Background The adverse economic effects of the pandemic will likely have a significant impact on the business activities of institutions and their customers for an extended period. The containment measures adopted in response to public health concerns resulted in restrictions on the physical movement of institutions’ personnel and those of their service providers and customers, which, in turn, have created significant operational challenges. In addition, government programs and policies intended to provide support and assistance to those affected by the pandemic have impacted institutions’ economic and regulatory landscape. The overall impact of, and recovery from, the pandemic could be uneven and highly localized across the country. Some institutions may face extensive asset quality issues caused by business failures, the loss of jobs, interruptions of borrowers’ income streams, increases in borrowers’ operating costs, and volatile or decliningcollateral values. Many institutions have also materially modified operational processes to continue providing products and services while adhering to stay-at-home and social distancing guidelines. These modifications, including extensive use of work-at-home strategies and the need to quickly implement various stimulus programs, may have stressed change management processes. Operational, compliance, and cyber risks may increase for many institutions, and internal controls may need to evolve as risks and operations change. Overall Supervisory Assessment It is essential that examiners maintain a clear understanding of the financial condition of each institution and the effectiveness of each institution’s risk assessment and response to the economic changes.To promote consistency and transparency across the agencies, examiners will continue to assign supervisory ratings in accordance with the applicable rating system, including the Uniform Financial Institutions Rating System, commonly referred to as the CAMELS rating4 and theinteragency Rating System for U.S. Branches and Agencies of Foreign Banking Organizations, commonly referred to as the ROCA rating.5 Similarly, Federal Reserve examiners will apply the principles outlined in this letter in assigning supervisory ratings to bank holding companies, U.S. intermediate holding companies, and savings and loan holding companies using the RFI/C(D) rating system or LFI rating system,6 as applicable, and to the U.S. operations of foreign banking organizations.7 In applyingthe principles in this document, examiners will consider the 4 See the Federal Financial Institutions Examination Council’s (FFIEC’s) Uniform Financial Institutions Rating System, FR 67021 (December 19, 1996). NCUA examiners will refer to NCUA Letter to Credit Unions 07-CU-12, CAMEL Rating System when assigning the CAMEL ratings (December 2007). 5 See the Board’s Supervision and Regulation Letter (SR Letter) Enhancements to the Interagency Program for Supervising the U.S. Operations of Foreign Banking Organizations SR 00-14 (October 23, 2000); the OCC Comptroller’s Handbook, Bank Supervision Process, “ROCA Rating System”; and the FDIC’s Risk Management Manual of Examination PoliciesSection 11.1 – International Banking. 6 See Board’s SR Letter 19-4/CA Letter 19-3 Supervisory Rating System for Holding Companies with Total Consolidated Assets Less Than $100 Billion, and SR Letter 19-3/CA Letter 19-2 Large Financial Institution (LFI) Rating System. 7 Federal Reserveexaminers should refer to Footnote5.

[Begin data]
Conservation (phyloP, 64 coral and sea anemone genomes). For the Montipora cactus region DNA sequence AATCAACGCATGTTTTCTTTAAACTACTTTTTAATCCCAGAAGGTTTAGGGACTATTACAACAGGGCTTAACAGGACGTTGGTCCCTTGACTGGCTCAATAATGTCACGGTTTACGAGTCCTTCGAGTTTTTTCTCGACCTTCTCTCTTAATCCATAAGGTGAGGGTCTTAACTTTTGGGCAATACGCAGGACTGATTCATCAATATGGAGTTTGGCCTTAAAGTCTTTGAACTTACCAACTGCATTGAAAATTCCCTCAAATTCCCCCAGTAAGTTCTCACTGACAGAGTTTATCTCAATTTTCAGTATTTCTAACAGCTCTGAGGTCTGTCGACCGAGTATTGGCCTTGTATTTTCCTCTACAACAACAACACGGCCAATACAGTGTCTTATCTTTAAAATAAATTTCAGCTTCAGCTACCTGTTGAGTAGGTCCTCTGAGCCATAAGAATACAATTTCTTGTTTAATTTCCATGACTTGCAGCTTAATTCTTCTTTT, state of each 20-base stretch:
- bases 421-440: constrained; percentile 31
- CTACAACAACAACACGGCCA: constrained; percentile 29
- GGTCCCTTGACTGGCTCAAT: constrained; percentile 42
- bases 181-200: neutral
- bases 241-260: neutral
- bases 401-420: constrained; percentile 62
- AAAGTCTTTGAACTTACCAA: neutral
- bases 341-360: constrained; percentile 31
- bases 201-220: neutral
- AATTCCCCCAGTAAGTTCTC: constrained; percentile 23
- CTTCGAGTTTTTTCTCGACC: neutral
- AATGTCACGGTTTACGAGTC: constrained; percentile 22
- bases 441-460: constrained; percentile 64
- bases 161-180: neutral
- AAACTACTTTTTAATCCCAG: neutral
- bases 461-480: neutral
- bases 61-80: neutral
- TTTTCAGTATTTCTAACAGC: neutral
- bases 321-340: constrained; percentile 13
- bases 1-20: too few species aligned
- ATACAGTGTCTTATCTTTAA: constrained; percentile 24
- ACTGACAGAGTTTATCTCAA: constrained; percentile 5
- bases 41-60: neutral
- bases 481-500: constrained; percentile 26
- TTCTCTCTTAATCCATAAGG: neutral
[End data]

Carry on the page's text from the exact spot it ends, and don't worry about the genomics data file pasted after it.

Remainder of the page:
institution’s asset size, complexity, and risk profile as well as the industry and business focus of its customers. Examiners should assess the reasonableness of management’s actions in response to the pandemic given the institution’s business strategy and operational capacity in the distressed economic and business environment in which the institution operates. When assigning the composite and component ratings, examiners will review management’s assessment of risks presented by the pandemic, considering the institution’s size, complexity, and risk profile. When assessing management, examiners will consider management’s effectiveness in responding to the changesin the institution’s business markets and whether the institution has addressed these issues in its longer-term business strategy. An examiner’s assessment may result in downgrading component or composite ratings for some institutions. In considering the supervisory response for institutions accorded a lower rating, examiners will give appropriate recognition to the extent to which weaknesses are caused by external economic problems related to the pandemic versus risk management and governance issues. Examiners will also consider the extent to which institutions have taken actions to work prudentlywith borrowers who are or may be unable to meet their contractual payment obligations becauseof the effects of the pandemic. When considering whether to take a formal or informal enforcement action in response to issues related to the pandemic, the agencies will consider whether an institution’s management has appropriately planned for financial resiliency and continuity of operations; implemented prudent policies; and is pursuing realistic resolution of the issues confronting the institution. In instances where a formal or informal supervisory action is warranted, the agencies will tailor their response to the institution’s specific issues and the willingness and ability of institution management to resolve the issues. Effectiveness of Institution’s Assessment of Risk Examiners should evaluate management’s initial and ongoing assessment of the risk that the pandemic presents to the institution.8 Examiners should determine whether management’s assessment of credit risk reasonably reflects the institution’s asset quality, given the prevailing economic conditions in its business markets. In addition to determining the effect on asset quality, examiners should assess management’s understanding of the pandemic’s effects on the institution’s earnings prospects and capital adequacy, as well as its effect on funding, liquidity, operations, and sensitivity to market risk. The risks associated with the COVID-19 pandemic, as well as impacts of policyresponses, can be challenging to assess in real time. Examiners will assess an institution’s risk identification and reporting processes given the level of information available and stage of local economicrecovery. 8 See the Interagency Guidelines Establishing Standards for Safety and Soundness (Interagency Safety and Soundness Standards), which indicate that an institution should have an effective risk assessment process as part of its internal controls and information systems that is appropriate to the size of the institution and the nature, scope and risk of its activities. OCC: 12 CFR Part 30, Appendix A; Board: 12 CFR Part 208, Appendix D-1; and FDIC: 12 CFR Part 364, Appendix A. See also the Interagency Guidance on Credit Risk Review Systems. NCUA examiners should also refer to Supervisory Letter (SL) 13-12 on Enterprise Risk Management SL 13-12, shared with federally insured credit unions through Letter to Credit Unions 13-CU-12.